Gibney’s investigative documentaries tend to share a structure and a tone. Binge-watch them and they start to bleed into each other — one long, smoothly segued cascade of talking heads, found footage, and astonishing revelations. “Sometimes Alex winds up competing with himself, especially when it comes down to the world of awards,” says Thom Powers, the Toronto Film Festival’s director of documentary programming. “Last year he had both Steve Jobs and Going Clear. In 2013, he had both The Armstrong Lie and We Steal Secrets. It is a little too much for people to absorb — the kinds of people who evaluate a career. Comparable in the world of fiction would be Joyce Carol Oates.” Others have brought up Jeff Koons.

Yet it’s hard to imagine Zero Days being made by anyone else. Marc Shmuger pitched Gibney a film on the mystery of the Stuxnet worm during their collaboration on We Steal Secrets, which dealt with similar challenges (scant sources, hard-to-explain technology, ambiguous politics). Shmuger’s history with Universal helped secure a part of the approximately $2 million budget — unusually high for a documentary. He “also had a unique contact with access to some valuable and publicly unavailable information,” Gibney says cryptically.

Then Gibney built his team. Javier Botero, a former intern with a programming background, “wrote a magnificent treatment that helped us get the financing.” Botero also tracked down interview subjects and talked through Stuxnet’s dense code with cybersecurity experts. Gibney’s producer, Sarah Dowland, had conveniently been a visual-effects producer at Framestore, the source of Secrets’ high-end graphics (“I’m their loss leader,” Gibney says). Andy Grieve was a natural fit to edit the project; he’s worked on dark material like Secrets, Armstrong, and Going Clear. Researcher Grace Fardella led a small team tracking down archives, including an opening-sequence re-creation of a nuclear scientist’s assassination taken from an Iranian film. And Gibney again reached out to a friendly journalist, David Sanger of the New York Times. Sanger made Zero Days’ Berlin premiere front-page news — a good scoop for him and great publicity for Gibney.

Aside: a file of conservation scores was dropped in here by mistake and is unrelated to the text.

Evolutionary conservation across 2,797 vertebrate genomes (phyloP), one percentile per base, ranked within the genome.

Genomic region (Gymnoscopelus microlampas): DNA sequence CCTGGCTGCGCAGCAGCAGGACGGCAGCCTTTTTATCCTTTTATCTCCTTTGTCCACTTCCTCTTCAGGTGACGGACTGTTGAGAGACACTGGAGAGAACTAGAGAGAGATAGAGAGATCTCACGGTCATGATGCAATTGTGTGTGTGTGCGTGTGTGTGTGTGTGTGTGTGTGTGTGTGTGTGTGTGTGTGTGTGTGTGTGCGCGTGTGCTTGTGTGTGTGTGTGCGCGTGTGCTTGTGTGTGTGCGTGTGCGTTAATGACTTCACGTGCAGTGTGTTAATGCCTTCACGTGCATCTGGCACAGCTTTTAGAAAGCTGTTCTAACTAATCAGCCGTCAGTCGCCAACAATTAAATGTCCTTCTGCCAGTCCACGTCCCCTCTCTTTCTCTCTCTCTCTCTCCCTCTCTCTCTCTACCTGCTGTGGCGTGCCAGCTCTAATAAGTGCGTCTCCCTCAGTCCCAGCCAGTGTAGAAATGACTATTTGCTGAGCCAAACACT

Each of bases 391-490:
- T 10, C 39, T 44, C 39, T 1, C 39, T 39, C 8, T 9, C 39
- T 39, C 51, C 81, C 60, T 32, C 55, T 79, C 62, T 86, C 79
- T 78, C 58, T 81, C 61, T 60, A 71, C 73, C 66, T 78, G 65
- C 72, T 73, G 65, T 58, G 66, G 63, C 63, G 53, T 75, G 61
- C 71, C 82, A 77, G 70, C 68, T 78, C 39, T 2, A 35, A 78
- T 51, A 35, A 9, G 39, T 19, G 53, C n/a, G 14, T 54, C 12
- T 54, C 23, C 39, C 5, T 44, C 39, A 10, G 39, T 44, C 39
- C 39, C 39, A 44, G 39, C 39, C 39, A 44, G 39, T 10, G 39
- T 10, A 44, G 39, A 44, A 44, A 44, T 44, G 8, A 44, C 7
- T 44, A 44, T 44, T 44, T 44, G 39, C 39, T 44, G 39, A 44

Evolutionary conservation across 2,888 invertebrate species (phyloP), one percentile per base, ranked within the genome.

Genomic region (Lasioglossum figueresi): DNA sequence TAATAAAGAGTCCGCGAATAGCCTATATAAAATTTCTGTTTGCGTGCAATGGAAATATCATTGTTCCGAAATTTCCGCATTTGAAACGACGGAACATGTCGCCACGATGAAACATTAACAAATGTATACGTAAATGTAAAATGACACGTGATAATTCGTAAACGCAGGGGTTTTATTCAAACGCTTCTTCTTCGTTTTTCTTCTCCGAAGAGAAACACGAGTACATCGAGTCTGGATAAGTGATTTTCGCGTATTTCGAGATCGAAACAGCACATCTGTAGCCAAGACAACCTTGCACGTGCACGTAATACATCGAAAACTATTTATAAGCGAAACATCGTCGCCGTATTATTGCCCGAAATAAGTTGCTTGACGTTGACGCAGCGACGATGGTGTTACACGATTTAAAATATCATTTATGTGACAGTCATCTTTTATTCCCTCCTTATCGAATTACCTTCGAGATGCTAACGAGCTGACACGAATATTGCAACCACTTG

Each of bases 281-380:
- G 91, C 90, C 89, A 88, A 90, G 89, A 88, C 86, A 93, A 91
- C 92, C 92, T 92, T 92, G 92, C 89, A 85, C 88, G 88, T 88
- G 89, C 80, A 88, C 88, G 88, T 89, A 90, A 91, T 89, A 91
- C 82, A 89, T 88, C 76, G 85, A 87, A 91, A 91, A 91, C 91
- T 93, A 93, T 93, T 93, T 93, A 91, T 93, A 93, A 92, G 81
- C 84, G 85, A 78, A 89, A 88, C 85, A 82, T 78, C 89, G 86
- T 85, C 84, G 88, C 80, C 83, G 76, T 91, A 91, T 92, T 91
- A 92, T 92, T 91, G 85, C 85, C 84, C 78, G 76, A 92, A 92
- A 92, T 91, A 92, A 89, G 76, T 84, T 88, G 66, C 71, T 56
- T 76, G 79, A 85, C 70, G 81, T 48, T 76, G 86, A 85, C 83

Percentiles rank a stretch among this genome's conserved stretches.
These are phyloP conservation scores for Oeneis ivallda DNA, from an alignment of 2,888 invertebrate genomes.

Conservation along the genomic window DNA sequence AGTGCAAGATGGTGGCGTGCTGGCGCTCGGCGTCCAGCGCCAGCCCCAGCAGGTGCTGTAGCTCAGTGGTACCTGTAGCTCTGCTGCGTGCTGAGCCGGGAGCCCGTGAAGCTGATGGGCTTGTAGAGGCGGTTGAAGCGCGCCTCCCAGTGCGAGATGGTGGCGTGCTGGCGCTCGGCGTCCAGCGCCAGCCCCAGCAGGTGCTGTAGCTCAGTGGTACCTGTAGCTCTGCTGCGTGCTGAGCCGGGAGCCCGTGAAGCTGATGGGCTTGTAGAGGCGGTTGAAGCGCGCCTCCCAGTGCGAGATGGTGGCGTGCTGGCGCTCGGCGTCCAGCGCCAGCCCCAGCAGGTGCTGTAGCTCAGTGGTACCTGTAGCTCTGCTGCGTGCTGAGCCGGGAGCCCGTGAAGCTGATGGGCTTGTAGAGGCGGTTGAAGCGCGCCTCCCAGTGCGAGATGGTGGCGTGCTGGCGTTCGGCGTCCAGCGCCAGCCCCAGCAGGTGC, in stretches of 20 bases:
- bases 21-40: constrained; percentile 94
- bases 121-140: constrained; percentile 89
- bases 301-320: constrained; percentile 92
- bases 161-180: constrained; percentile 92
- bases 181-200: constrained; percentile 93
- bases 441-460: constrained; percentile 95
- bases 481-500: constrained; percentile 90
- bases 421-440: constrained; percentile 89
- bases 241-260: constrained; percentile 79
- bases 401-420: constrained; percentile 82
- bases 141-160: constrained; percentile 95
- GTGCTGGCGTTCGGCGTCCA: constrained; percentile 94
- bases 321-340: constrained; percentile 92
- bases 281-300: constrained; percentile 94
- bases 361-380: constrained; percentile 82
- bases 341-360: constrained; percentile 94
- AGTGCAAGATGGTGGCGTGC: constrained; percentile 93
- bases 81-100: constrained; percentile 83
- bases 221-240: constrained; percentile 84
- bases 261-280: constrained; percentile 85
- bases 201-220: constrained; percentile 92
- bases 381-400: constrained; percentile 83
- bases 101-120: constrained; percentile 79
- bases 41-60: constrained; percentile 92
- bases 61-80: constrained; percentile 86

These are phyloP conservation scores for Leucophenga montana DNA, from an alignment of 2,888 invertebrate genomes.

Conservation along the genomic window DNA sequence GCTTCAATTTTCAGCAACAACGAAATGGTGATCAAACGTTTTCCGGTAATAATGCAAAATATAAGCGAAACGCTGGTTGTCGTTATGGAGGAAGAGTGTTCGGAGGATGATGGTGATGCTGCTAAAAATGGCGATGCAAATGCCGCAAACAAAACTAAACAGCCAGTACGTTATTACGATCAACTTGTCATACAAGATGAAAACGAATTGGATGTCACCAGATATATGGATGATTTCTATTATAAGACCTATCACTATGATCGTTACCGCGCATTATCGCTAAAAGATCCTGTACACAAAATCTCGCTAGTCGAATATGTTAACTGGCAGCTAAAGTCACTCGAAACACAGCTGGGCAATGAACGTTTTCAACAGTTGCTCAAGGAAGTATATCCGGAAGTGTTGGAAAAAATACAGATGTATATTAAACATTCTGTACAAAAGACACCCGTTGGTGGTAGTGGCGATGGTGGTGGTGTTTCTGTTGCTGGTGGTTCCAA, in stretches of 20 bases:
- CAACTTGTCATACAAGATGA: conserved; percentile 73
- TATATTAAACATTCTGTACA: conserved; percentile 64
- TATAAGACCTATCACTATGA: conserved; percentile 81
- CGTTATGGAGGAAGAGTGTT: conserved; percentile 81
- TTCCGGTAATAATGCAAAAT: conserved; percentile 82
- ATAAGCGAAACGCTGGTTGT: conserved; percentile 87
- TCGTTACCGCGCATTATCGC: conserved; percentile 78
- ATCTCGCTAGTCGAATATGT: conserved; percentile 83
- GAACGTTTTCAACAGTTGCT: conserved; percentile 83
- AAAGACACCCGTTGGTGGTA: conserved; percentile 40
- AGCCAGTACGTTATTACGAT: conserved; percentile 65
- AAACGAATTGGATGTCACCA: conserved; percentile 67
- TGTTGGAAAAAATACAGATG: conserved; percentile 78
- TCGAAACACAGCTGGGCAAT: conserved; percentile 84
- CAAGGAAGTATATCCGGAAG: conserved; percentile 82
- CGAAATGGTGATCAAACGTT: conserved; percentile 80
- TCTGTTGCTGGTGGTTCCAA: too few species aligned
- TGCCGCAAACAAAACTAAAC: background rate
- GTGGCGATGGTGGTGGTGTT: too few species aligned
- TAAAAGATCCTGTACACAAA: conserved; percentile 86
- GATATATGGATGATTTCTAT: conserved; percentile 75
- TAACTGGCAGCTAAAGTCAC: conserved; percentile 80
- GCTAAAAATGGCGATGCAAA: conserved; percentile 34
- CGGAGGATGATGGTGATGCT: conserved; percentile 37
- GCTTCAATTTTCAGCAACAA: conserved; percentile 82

The story, shrouded and overclassified in the U.S., broke open when Gibney went to Israel. He defied Dowland’s direct warning not to film the Dimona nuclear facility (Israel has never publicly confirmed that it has a nuclear-weapons program). He only used about a second of that footage, “but it was important for me to put it in. I was just offended at the idea that we couldn’t shoot that.”

At times they felt they were close to getting an NSA source on the record or permission to film in Iran. But Gibney is accustomed to working around a lack of access. He never got Julian Assange or Jack Abramoff on-camera, and his only interaction with active Scientologists was via legal threats and public confrontations. It’s never stopped him from finishing a movie.

One morning, Gibney came into the office with the idea of “the character” — a digital rendering of an actress performing a collage of deep-background transcripts spilling national-security secrets. Built by a design firm that rarely works on movies, “the character” twitches with a varying proportion of dots, lines, and flesh in what looks like four dimensions. It was both a kind of re-creation of investigative print journalism (particularly the anonymous quote) and an attack on the movie’s central problem: “There was no main character.” Even the grandest Gibney indictments turn on human moments — Chelsea Manning’s betrayer breaking down, a deaf man confronting his childhood abuser. “This doesn’t have that gutbucket moment,” says Gibney. “But what you’re cascading on is adrenaline and a sense of increasing fear, glimpsing this universe that’s very hostile.” “The character” is intentionally alienating, and Gibney’s device has already divided critics. One loved the “cloak-and-dagger dimension” while another called it an “unnecessary coup de theatre.” Neither acknowledged the real innovation, though. In a singular vision brought to life by dozens of people, Jigsaw had just reinvented the talking head. And found a whole new way to break news.

*This article appears in the June 27, 2016 issue of New York Magazine.